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Resurgent edu-tech may make a comeback in VC portfolios

Advitiya Sharma

Patanjali Pahwa  |  Mumbai 

Advitiya Sharma, founder and former board member of, had just quit his start-up. He decided he needed a break after and enrolled himself in Vipassana in Igatpuri, a few hours from Mumbai. Deep in meditation on the fourth day, he accessed his memories with his grandfather who used to be a teacher.

Sharma, knew at the time, his next start-up had to be around education. He started Genius Schools, a programme to make teachers the entrepreneurs, source free content and use artificial intelligence to map the student's interest and learning levels. "I refused funding. I was approached by several reputed . Once we have the numbers, I'll take one of them on their offer," said Sharma.

While Sharma's inspiration was his grandfather, in the past four months, around 15 start-ups have found funding among venture capitalists (VCs), both foreign and Indian. The VCs haven't been privy to divine intervention. They see a market valued at $50 billion and waiting to be tapped.

According to Tracxn, investments from January to March were close to $100 million, with Byju's Classes capital infusion by Sequoia Capital, a few weeks ago, contributing to the bulk of it. But, the number of cheques given, be it angel or seed, has also increased compared to the previous quarter. From October to December, there were only 12 investments with investments under $50 million. Last year, there had been some reluctance to invest in education-technology (edu-tech) companies, with several VCs questioning the unit economics.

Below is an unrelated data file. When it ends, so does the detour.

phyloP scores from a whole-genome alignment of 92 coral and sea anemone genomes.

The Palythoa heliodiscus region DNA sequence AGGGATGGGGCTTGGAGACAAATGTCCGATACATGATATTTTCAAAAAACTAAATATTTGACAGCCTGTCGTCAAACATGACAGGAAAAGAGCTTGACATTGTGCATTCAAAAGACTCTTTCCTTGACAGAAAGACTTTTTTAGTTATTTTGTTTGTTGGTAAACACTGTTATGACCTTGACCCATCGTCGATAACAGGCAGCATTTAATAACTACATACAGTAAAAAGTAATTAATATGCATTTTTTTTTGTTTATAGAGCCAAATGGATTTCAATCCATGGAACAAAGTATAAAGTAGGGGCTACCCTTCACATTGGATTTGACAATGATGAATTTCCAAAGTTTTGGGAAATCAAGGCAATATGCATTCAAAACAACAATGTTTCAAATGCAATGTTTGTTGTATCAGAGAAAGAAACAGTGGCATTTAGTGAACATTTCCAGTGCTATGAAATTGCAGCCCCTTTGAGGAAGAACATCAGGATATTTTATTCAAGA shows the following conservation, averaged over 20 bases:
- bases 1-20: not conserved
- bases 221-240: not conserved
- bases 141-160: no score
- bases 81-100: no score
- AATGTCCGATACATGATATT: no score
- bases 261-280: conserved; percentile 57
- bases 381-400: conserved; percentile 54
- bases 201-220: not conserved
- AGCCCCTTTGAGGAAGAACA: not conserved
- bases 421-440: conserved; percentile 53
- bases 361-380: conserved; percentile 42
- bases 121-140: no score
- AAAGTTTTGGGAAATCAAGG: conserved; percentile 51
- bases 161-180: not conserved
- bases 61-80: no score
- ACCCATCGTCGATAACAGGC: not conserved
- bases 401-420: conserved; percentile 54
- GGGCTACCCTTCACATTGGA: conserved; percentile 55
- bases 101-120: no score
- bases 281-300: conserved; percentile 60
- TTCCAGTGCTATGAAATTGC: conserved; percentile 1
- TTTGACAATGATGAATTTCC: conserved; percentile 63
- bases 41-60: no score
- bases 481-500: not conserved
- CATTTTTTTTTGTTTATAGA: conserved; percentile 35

Resurgent edu-tech may make a comeback in VC portfolios
"In India, there are three types of spend in education: learning, testing and books. In my estimation, 95 per cent of the spend is on learning, one per cent on testing and four per cent on books," said Ajeet Khurana, angel investor.

According to him, most edu-tech start-ups focus on testing. "But testing is usually given free at coaching classes and for people to shop for mock tests is difficult."

Khurana, who has investments in around 30 companies, said that even those who opted for it wanted it at a small cost. The ticket-size here is small in the low thousands, and not too many customers, which makes it difficult for to play on volume. "The other is on books. But, in India, the majority of the population still prefers physical books," he said.

Adding: "Most start-ups offer video learning. Let's look at human psychology here. Students don't like studying. If you sit them in front of a video, they won't pay attention even if it is the best of the teachers; they prefer a teacher physically in front of them, asking them to pay attention."

This might have led to funding drying up.

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First Published: Wed, May 04 2016. 23:39 IST